Fancy your vodka on the rocks with a side of radioactive grain?
A very brave team of scientists have taken “slightly contaminated” rye grain planted in the exclusion zone at Chernobyl and turned it into an artisan vodka called ‘Atomik.’
You might be thinking noooope, not for me. But according to James Smith, who is part of the Chernobyl Spirit Company, the vodka “is no more radioactive than any other vodka.”
“Any chemist will tell you, when you distil something, impurities stay in the waste product,” Smith told the BBC. “So we took rye that slightly contaminated with water from the Chernobyl aquifer and we distilled it.”
The good news is, after testing the vodka at a radio-analytical laboratory there was no radioactivity detected. “They couldn’t find anything – everything was below their limit of detection,” Smith said.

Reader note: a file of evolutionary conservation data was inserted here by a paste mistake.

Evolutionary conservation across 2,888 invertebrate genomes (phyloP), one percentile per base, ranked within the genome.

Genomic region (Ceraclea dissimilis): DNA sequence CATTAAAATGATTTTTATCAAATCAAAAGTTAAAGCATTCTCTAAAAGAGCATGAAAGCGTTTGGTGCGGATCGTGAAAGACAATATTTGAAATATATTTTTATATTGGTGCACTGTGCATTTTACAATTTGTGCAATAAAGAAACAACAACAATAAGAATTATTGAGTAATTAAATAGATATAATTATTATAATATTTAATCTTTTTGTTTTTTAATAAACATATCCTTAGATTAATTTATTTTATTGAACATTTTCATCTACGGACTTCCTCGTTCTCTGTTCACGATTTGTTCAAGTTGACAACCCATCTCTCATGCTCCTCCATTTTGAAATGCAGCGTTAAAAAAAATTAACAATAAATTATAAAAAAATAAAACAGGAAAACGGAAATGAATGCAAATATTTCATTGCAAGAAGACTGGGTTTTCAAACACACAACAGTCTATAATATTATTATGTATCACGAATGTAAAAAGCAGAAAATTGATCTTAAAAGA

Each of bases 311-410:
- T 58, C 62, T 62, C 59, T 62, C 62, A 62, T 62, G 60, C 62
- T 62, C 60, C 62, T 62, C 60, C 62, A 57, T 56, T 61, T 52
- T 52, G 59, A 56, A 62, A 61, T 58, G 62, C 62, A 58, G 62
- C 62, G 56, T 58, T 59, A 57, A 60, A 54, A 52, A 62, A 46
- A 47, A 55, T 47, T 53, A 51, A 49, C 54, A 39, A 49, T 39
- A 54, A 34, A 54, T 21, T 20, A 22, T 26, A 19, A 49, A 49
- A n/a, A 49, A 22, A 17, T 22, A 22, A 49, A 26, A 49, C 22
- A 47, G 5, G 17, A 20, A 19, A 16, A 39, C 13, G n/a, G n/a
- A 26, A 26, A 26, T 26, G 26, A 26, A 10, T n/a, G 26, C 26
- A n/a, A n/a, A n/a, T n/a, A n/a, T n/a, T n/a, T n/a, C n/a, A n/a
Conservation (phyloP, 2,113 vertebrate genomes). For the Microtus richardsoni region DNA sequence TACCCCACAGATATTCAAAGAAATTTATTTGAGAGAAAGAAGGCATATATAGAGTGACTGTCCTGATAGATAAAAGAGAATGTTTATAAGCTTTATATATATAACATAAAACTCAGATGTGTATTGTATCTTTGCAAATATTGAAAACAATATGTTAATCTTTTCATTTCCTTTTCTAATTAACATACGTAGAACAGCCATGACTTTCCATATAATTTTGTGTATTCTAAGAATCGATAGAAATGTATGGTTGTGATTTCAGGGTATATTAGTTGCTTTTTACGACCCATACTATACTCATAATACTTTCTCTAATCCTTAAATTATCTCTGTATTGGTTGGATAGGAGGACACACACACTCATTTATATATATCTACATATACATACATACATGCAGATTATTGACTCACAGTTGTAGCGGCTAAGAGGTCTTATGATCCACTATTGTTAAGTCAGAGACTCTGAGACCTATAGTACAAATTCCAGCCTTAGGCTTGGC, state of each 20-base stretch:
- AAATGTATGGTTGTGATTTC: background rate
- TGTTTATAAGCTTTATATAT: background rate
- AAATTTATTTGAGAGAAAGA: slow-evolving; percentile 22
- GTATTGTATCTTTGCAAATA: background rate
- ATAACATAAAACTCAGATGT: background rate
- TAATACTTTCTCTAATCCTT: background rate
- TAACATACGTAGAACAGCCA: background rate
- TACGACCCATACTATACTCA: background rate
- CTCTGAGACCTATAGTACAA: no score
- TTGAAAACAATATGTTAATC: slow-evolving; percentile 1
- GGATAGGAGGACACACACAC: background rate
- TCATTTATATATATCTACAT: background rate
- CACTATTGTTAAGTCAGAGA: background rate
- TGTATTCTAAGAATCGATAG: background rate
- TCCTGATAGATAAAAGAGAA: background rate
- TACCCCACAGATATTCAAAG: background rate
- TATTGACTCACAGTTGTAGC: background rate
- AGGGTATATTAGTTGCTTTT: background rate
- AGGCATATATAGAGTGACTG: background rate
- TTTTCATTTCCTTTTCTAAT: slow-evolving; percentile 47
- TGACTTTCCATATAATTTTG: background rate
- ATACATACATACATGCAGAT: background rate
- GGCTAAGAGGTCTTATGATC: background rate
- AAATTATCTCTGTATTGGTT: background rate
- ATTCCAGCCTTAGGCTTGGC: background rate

Well, that’s a relief. But why make the vodka in the first place? The Chernobyl Spirit Company are hoping the sale of the spirit could provide support to communities living around the exclusion zone.
“We don’t have to just abandon the land,” Smith told the BBC. “We can use it in diverse ways and we can produce something that will be totally clean from radioactivity.”
Professor Smith has worked in Chernobyl since the 1990s and said while there are radiation hotspots, “for the most part contamination is lower than you’d find in other parts of the world with relatively high natural background radiation.”
The aim of selling the artisan vodka is to distribute profits back into local Chernobyl communities who “don’t have the proper diet, good health services, jobs or investment.” The rest of the money will be reinvested in the business.
As for the taste? According to a London bartender “it’s more of a grain spirit than a vodka, so it has much more fruity notes – you can still taste the rye.”
Perhaps it’s worth bravely downing your next shot if it’s for a worthy cause.